NAPLES, Fla. — A man held a minor captive overnight at his office in Naples.
Collier County Sheriff’s deputies responded to a call from a minor saying a man holding her captive assaulted her.
Amaya requested the girl to clean his office when she asked to go home he refused. When they got back to his office, Amaya locked the door, took her phone and proceeded to abuse the girl inside sexually.
The girl eventually grabbed her phone texting her caregiver she was in trouble but got no response. The next morning, Amaya left to get coffee, and the girl called the police.
As immigration becomes a hot topic across the country, many fear of what could happen to them from concerns over their legal status. So calling the authorities is not at the top of their list, even if it is a severe situation.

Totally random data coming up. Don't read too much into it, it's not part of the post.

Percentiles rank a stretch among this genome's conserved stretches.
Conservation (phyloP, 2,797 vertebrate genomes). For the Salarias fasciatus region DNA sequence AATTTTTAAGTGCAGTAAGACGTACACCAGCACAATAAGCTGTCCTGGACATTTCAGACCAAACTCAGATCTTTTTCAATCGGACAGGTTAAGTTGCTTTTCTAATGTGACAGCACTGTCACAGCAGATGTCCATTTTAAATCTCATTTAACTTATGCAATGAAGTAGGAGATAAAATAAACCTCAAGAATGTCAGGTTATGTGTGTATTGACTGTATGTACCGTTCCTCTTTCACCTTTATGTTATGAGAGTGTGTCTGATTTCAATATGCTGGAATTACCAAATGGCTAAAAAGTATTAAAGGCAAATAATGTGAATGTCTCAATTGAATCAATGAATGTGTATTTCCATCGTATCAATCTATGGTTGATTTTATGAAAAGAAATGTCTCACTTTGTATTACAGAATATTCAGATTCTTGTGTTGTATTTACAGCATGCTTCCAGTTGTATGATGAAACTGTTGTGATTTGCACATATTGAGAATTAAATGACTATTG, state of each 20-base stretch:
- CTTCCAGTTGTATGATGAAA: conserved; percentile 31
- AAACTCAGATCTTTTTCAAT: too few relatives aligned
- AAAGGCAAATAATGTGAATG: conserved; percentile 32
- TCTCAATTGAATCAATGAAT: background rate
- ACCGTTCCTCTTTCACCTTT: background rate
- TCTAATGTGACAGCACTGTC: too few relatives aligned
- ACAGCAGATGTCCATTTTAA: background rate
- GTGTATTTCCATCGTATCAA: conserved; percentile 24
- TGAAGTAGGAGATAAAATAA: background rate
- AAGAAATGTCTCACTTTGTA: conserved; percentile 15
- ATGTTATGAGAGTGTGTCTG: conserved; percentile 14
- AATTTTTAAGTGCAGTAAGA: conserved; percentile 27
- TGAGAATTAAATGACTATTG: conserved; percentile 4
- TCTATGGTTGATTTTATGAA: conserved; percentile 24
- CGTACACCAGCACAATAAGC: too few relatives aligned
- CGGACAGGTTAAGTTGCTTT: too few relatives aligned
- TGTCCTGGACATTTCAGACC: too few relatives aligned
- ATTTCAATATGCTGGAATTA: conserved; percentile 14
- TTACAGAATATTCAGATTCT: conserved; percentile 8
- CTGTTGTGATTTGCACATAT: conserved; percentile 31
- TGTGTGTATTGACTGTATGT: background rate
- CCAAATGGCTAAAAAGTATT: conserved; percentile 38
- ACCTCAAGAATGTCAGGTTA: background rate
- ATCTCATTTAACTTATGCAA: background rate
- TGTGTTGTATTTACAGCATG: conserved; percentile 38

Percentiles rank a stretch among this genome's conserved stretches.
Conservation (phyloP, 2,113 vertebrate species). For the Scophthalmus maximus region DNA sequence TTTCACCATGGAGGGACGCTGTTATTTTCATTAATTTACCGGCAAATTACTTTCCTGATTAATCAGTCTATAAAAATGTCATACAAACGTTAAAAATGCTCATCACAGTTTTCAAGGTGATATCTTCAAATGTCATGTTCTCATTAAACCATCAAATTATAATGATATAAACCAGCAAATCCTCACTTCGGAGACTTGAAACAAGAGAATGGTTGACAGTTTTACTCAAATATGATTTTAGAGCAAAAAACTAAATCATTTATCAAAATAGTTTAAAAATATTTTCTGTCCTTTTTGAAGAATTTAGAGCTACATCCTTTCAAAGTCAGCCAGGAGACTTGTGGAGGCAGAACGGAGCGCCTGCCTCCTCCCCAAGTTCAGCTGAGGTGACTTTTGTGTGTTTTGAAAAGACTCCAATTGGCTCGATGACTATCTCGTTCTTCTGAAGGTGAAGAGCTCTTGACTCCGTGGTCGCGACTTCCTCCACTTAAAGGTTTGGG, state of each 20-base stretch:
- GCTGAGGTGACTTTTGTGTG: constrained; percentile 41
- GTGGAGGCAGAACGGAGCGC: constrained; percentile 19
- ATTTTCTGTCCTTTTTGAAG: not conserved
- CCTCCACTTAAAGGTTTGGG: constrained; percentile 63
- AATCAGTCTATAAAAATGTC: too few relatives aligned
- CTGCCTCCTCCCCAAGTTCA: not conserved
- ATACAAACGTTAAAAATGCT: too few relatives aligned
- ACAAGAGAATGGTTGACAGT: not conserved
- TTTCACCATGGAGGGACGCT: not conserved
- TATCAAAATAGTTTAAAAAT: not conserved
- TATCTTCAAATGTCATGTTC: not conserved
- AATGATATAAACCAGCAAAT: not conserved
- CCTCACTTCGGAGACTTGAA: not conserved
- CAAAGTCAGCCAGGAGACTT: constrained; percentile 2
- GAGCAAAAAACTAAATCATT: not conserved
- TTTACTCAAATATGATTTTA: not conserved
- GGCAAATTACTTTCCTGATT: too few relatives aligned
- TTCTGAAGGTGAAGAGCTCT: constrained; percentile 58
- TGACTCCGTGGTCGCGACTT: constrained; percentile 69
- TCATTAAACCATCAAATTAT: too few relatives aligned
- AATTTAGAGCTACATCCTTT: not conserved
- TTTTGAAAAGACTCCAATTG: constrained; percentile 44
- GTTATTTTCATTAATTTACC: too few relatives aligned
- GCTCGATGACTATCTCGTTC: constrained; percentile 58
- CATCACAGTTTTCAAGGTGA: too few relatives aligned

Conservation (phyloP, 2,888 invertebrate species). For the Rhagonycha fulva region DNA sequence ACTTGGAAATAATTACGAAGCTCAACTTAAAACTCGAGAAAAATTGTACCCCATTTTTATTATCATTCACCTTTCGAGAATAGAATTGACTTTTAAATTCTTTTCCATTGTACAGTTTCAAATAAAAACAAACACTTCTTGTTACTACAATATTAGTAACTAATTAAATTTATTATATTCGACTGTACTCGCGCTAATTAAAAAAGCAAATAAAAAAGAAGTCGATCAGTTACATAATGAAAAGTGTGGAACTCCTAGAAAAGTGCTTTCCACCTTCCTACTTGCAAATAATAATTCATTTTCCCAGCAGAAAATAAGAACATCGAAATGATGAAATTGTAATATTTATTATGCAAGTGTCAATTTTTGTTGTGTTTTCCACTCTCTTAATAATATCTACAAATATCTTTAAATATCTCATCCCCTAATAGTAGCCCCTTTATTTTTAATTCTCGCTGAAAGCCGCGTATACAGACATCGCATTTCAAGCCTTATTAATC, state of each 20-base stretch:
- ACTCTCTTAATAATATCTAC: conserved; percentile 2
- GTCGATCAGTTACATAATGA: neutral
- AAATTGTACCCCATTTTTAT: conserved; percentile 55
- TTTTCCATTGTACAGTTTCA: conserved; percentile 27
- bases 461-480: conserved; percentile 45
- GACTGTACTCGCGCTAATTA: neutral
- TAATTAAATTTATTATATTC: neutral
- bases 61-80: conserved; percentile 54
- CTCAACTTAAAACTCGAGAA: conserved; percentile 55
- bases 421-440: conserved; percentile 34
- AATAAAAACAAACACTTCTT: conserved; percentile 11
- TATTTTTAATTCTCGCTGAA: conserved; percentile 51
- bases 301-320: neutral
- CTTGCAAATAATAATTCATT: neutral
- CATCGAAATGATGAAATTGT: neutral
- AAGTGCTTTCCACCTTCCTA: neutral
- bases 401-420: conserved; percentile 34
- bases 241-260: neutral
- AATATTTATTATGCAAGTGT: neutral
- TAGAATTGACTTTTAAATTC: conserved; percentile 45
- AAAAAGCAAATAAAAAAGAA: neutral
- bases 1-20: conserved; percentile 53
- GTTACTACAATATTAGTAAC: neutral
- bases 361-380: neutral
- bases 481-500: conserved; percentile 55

Michael Raheb, an immigration and criminal justice attorney in Fort Myers, says this is what may have happened with the girl, having moved from Guatemala, and the caregiver not answering her plea for help.
“There might be a fear I understand, and the current language we’re using doesn’t help victims of domestic violence or more serious charges because they fear that they’re going to get deported,” he said.
Raheb said authorities should be called in these situations no matter what because their rights are protected when it comes to violent situations.
“This is exactly what a victim’s visa is for… so innocent people who are being victimized don’t fear their status keep them from getting justice in this country,” he said.
Raheb suggests a possible route for the victim is seeking an injunction or protective order against Amaya.
Deputies arrested Amaya for sexual battery of a minor and false imprisonment.